grad skool rulz #9 – don’t pay for grad school
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A recent Chronicle of Higher Education article brought my attention to the fact that many graduate students conclude their studies with significant debt. My general feeling is that a little debt is manageable, but more than, say, $20k total is probably a very bad idea. Why? It’s simple – academic salaries tend to hover from $40k to $80k, unless you are in a field with a large non-academic demand like medicine, law, economics, business, or computer science. Furthermore, many schools are concentrated in urban areas with tight housing markets. Thus, you will have to pay mortgage/rent while paying a similar sized monthly student debt payment. Acheiving a tenurable record is hard enough, but add a $1000 mortgage payment and another $500-$1000, then you have a real problem. And if you have children, it’s a crushing burden.
Here are some rules of thumb:
- Do not go to any graduate program that does not offer a tuition waver for the first 4-5 years, especially if it’s a private school. If they don’t offer some sort of assistance, decline the offer. There are always other programs. With a few exceptions, there is simply no salary you can make as a professor that will allow you to live comfortably and make your monthly payments on a loan that covers private school tuition. If a department is unable to support entering graduate students with fellowships, assistantships, or teaching, then it’s a bad sign.
- Do your utmost to finish your requirements in a reasonable amount of time. Why? Many universities reduce tuition for graduate students who are doctoral candidates (i.e., dissertation writing phase) or living far away from campus.
- Message to advisers: Don’t mess with your students. Every time you delay a student’s advancement through the program, you increase the chance that a student will have to pay a significant amount of tuition and/or fees later.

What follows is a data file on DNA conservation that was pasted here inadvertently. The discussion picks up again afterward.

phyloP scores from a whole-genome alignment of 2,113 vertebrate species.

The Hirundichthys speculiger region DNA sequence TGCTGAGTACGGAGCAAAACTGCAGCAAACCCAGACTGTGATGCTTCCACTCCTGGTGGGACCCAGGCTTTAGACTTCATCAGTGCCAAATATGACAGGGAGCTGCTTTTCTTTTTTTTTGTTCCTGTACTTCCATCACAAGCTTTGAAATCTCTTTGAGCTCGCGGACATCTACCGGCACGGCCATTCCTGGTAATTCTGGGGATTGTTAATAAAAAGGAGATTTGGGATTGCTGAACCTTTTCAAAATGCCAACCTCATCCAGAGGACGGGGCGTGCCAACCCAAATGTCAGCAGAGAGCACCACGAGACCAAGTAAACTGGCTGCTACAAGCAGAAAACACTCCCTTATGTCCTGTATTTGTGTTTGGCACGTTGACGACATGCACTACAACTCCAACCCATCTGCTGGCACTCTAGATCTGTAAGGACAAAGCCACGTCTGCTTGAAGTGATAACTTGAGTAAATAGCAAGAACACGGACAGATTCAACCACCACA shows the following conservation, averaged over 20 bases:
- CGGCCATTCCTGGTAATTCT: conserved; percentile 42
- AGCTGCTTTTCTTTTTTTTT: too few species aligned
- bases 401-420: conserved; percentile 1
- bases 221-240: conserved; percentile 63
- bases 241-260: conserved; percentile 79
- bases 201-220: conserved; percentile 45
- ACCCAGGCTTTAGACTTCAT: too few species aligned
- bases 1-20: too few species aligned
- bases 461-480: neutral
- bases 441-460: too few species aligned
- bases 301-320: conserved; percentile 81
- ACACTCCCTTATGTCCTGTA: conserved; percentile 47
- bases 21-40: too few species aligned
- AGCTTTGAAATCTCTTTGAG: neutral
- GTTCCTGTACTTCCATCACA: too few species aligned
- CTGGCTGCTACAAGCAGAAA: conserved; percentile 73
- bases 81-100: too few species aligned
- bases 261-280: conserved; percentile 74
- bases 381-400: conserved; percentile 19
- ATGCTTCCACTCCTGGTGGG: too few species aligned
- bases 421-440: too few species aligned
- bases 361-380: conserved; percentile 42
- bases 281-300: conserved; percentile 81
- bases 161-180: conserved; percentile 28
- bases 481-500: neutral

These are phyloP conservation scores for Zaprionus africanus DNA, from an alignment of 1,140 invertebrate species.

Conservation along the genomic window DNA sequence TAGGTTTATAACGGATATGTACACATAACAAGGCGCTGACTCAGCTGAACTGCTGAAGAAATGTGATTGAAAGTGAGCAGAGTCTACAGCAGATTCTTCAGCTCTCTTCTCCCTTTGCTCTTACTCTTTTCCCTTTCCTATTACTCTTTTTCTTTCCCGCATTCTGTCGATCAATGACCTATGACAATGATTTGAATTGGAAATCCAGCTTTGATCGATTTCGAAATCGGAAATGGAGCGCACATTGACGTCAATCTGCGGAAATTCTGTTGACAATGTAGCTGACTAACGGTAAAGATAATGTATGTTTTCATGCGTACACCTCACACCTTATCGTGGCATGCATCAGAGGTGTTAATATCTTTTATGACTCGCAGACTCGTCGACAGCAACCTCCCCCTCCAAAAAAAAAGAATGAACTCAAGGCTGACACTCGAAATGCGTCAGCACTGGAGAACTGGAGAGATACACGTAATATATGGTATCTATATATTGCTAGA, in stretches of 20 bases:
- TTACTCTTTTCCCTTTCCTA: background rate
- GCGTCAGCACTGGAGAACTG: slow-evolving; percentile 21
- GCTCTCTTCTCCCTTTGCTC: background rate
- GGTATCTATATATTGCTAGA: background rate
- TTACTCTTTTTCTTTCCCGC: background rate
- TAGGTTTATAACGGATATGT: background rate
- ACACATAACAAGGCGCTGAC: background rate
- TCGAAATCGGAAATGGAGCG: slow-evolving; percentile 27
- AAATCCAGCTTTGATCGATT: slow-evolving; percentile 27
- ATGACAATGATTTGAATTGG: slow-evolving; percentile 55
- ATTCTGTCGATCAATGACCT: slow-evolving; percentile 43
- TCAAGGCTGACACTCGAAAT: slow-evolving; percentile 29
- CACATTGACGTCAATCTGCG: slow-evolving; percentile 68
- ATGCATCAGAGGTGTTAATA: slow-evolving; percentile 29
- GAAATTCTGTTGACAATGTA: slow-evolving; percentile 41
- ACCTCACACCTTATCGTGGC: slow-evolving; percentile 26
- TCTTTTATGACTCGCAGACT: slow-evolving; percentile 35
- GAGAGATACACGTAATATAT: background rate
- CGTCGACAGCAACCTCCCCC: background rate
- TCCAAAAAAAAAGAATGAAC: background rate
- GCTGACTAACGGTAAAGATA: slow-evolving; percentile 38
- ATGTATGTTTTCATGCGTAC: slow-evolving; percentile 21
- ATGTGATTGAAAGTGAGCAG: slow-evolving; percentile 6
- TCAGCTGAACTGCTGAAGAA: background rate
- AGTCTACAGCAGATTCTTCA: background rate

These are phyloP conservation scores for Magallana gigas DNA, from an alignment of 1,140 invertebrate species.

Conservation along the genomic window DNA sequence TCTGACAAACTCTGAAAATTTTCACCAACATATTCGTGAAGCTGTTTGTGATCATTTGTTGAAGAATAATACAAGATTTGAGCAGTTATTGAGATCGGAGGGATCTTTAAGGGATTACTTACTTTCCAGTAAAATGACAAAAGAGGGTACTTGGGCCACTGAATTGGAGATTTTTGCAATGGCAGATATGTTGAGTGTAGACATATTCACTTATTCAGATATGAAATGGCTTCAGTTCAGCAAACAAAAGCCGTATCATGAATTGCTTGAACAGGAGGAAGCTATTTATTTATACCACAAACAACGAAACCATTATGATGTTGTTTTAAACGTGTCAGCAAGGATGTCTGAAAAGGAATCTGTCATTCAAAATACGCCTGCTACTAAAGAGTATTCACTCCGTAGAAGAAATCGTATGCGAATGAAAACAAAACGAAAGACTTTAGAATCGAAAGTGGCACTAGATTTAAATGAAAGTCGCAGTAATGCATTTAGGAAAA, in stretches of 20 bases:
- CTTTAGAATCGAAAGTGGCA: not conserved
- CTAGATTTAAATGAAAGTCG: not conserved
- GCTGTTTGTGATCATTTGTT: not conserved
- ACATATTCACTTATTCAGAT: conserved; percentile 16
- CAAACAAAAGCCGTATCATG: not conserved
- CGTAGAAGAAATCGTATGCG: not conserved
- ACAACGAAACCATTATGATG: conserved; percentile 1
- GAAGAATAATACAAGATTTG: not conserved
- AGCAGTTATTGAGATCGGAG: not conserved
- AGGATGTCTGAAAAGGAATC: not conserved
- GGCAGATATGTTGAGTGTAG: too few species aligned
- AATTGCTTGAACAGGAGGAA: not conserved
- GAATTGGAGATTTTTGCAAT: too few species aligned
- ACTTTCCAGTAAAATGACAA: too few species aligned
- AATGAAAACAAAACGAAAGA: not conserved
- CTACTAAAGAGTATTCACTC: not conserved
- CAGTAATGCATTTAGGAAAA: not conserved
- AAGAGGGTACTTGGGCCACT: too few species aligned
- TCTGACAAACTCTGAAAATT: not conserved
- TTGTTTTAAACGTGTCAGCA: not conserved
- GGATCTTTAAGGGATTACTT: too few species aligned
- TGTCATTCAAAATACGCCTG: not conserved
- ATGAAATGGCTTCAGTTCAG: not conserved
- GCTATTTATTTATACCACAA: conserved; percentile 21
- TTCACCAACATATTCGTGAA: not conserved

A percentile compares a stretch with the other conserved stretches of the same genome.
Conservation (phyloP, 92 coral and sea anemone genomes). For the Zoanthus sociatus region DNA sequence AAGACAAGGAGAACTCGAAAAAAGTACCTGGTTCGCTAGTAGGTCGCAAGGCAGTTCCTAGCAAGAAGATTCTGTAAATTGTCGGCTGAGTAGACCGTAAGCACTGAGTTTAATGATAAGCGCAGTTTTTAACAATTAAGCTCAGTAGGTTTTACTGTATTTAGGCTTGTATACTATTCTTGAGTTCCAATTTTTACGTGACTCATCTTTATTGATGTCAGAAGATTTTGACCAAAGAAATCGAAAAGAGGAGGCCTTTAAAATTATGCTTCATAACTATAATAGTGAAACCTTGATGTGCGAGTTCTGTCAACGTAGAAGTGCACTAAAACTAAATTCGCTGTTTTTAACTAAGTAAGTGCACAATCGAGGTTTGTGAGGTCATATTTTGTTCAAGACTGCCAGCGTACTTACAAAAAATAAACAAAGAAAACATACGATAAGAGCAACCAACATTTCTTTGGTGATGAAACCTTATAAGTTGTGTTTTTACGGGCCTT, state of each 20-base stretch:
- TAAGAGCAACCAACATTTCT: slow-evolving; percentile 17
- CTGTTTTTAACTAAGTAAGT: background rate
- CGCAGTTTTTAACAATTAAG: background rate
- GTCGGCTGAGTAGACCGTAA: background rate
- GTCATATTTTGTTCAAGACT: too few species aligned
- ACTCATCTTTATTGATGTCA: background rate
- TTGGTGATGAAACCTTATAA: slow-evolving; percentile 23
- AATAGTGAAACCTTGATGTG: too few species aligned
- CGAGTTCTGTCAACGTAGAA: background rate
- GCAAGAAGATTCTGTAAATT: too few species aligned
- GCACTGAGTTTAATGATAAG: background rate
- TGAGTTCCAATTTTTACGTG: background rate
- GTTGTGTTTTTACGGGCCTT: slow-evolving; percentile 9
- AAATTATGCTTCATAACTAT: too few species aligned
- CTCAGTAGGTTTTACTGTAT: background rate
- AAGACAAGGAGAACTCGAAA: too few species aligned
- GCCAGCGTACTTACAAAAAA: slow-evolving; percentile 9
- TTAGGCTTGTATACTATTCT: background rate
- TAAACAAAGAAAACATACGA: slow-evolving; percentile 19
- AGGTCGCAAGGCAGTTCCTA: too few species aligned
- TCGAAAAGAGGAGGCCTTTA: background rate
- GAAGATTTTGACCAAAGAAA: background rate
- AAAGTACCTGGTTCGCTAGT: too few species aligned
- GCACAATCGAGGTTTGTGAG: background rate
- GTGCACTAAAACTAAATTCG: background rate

- Investigate as many fellowship opportunities as you can. You may get rejected a lot, but if you can get a single award that covers you for a year or two, it will save you much pain down the road. Even if you have a fellowship now, still apply for more – you never know when you will need the extra support.
- If you are in the position of having to pay tuition, complain a lot. Contact the graduate chair, the dean of graduate studies, or whoever is in charge of advising students. Even if you need a loan to cover this semester, you might be able to get some help to cover next semester if you whine. A teaching assistantship might open up and they might give it to you becuase you complained, you never know until you ask. Remember, the squeaky wheel is greased.
The key insight is that academia is an enormous subsidy. American society knows that it is vauable to have a pool of experts on a range of fields that don’t have a lot of market value. Therefore, it is absurd for you to pay for your training because everybody knows you can’t pay it back. In exchange for specializing in academic topics and teaching young people, at a heavily discounted price may I add, society should make your training very low cost. Readers who know about grad student financing are encouraged to add their own thoughts in the comments.